How to Be on Time (And What to Do if You Can’t)
For the first time in my 11-year career, I almost missed a deadline this week. I somehow got two deadlines mixed up, so I turned in one article several days early and didn’t realize the mix-up until the day the second article was actually due. Thankfully I’m a fast writer and I had already done all my research, so I wrote the article as quickly as I could and turned it in by noon on deadline day.
It should be the simplest and most obvious rule for writers: Always meet your deadlines. But judging by how many editors I hear complaining about AWOL writers, I thought we could all use some discussion into the topic.
First, let me say that it’s never acceptable to just bail on a deadline and think the editor won’t notice that your article was due on Monday and he’s article-free on Tuesday. But with proper notice, these are the times when it’s acceptable to ask for a deadline extension:
* Someone in your family has died.
* A main source has gone missing and you must interview this person.
* You’re violently ill and don’t think you’ll be able to make up the lost time before deadline.
In any of these cases, you need to call your editor right away, explain the situation, and ask if you can have a deadline extension. When I’m having trouble getting a key source to speak, I don’t wait until the day before deadline to tell my editor, hoping that the source will come through at the last minute — I let the editor know at least a week ahead of time. When my father-in-law passed away two weeks ago, I wrote to my editors on the day I heard the bad news, even though there was a possibility I would be able to write my articles while I was away. I didn’t want to take the chance. I may come across as an over-reactor to other writers, but I like to cover my butt.
Here are a few ways to avoid missing deadlines:
Get moving. One way to avoid bailing on deadlines is to start your assignment as soon as you get it. I know lots of writers say they work better with a little fire under their butts, but if you wait until the last minute you can easily be derailed by any small setback. Whenever I get an assignment, the first thing I do is call and e-mail sources to set up interviews.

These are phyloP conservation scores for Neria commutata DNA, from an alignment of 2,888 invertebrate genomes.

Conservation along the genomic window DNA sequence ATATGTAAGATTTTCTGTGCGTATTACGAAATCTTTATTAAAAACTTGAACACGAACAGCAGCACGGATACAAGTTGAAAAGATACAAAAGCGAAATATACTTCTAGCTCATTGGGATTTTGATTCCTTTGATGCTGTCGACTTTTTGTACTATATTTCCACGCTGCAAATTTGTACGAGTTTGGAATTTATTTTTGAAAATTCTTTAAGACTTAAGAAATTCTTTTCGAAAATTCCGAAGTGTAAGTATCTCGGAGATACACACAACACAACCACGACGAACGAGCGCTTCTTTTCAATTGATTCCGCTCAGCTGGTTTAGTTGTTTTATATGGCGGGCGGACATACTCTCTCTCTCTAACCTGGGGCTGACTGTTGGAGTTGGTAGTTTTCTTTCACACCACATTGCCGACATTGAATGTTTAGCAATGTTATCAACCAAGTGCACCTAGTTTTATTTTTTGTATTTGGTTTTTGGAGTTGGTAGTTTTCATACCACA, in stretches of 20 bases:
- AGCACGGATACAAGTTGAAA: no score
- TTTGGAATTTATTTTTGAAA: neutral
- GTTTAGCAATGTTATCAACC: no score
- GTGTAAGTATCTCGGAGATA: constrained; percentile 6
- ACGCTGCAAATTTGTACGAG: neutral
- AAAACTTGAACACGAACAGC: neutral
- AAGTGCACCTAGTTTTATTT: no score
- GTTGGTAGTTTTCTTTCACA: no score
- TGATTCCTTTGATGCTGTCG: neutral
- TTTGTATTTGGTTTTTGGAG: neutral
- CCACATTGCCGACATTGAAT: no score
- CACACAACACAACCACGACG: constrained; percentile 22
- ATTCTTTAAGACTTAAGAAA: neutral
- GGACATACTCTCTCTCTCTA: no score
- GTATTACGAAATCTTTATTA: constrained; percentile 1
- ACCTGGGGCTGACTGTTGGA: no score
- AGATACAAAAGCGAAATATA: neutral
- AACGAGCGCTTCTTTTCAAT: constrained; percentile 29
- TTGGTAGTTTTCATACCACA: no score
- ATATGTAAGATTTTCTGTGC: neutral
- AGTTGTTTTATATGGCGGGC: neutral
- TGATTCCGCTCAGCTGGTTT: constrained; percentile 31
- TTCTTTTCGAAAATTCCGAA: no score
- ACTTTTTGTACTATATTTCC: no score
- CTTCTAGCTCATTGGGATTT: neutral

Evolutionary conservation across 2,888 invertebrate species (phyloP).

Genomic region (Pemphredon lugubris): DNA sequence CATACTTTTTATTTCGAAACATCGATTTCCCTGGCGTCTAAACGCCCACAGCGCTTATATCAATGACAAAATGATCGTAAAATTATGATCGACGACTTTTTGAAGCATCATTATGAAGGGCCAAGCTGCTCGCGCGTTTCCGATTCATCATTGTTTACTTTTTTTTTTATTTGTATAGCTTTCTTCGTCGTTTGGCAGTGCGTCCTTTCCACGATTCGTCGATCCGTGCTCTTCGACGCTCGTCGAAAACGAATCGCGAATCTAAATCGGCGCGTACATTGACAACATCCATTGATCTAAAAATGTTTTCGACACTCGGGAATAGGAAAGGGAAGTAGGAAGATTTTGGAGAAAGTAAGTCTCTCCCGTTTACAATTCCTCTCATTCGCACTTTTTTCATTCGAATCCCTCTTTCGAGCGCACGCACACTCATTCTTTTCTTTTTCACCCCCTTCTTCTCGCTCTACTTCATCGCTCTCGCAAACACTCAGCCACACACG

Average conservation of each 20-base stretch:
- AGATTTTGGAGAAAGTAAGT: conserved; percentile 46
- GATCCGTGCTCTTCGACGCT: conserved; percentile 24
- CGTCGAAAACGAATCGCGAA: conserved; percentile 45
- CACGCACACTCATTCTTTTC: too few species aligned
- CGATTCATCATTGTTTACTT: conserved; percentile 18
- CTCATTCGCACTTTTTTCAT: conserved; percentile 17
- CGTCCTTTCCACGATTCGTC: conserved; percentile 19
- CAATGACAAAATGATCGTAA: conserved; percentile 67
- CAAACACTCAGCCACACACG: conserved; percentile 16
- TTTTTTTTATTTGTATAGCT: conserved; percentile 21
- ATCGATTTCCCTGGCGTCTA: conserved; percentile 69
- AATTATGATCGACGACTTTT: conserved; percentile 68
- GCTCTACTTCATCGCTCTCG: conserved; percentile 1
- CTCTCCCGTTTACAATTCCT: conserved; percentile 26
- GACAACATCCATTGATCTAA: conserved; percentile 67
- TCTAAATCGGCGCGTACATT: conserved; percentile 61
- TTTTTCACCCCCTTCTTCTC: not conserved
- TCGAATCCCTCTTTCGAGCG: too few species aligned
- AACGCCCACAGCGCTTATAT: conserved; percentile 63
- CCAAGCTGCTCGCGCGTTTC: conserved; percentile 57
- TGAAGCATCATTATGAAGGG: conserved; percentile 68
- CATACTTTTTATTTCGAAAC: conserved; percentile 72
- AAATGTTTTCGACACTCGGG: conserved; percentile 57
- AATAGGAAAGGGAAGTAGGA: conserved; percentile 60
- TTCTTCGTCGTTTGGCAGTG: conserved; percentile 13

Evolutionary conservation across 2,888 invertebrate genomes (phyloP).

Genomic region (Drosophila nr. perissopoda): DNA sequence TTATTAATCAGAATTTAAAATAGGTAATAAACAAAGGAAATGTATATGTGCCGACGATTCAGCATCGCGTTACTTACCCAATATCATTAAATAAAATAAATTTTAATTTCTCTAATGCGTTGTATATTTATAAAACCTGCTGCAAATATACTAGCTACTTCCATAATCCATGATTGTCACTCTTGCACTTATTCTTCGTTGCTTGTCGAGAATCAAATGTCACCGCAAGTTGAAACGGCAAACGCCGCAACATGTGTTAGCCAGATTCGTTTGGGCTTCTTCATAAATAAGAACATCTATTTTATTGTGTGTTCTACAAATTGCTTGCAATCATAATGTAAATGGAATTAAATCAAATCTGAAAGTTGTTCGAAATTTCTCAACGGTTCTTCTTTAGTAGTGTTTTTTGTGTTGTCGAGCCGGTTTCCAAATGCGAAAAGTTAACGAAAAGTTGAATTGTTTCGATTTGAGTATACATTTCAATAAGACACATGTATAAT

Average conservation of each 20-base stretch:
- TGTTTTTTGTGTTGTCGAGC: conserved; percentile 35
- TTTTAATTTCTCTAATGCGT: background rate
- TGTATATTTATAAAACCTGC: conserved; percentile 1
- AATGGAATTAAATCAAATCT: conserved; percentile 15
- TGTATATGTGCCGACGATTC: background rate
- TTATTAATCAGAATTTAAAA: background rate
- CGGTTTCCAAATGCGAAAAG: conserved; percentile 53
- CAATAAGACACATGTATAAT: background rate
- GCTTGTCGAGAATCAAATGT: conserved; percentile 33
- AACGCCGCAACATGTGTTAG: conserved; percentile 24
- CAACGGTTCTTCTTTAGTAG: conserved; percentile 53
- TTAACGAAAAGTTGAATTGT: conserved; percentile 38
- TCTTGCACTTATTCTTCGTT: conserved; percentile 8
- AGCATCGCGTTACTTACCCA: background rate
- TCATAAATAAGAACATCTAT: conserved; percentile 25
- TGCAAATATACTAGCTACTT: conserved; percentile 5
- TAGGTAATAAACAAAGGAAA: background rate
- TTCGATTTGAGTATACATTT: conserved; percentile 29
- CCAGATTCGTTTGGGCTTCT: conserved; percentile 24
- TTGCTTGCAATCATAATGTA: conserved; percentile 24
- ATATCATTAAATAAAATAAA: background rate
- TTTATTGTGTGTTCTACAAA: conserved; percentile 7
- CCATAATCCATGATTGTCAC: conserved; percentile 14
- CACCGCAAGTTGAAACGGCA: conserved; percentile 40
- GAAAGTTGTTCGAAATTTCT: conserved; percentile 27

Negotiate. Just because an editor asks you to write an article by X date doesn’t mean you have to accept that. Just as you can negotiate for pay and rights, you can negotiate for time. If you have a lot of other deadlines around the same time or you know you can’t write an article in X weeks/days/nanoseconds, it’s fine to ask if the editor can give you some more time.
Know yourself. You need to have a clear knowledge of how long it takes you to complete various parts of an assignment. For example, I know that for a certain trade magazine it takes me two weeks to round up the sources (they’re notoriously hard to get ahold of), about a half hour for each interview, a day or so to get each transcription back from my transcriptionist, and three hours to write (I told you I’m a fast writer!). This helps me schedule my work so that I can be sure to be done on time.
Play tricks with time. I always consider the day before my deadline to be the day I will turn in my article. Except for the deadline snafu I had this week, you will never see me furiously typing out an article the day it’s due. Try entering the assignment deadline into your calendar the day before the article is actually due. You can then turn in the article a day early, or use the extra day to set the article aside to give it a fresh look on deadline day before you send it in.
Lie. When a potential source or a PR person asks when your deadline is, for goodness’ sake don’t give the actual deadline. I’ve done this and heard back from the source or PR person the day before! Give yourself some leeway, or fudge by saying, “I’m hoping to get my interviews done next week (or whenever).”
What are your tricks for making your deadlines? Please post in the Comments below! [lf]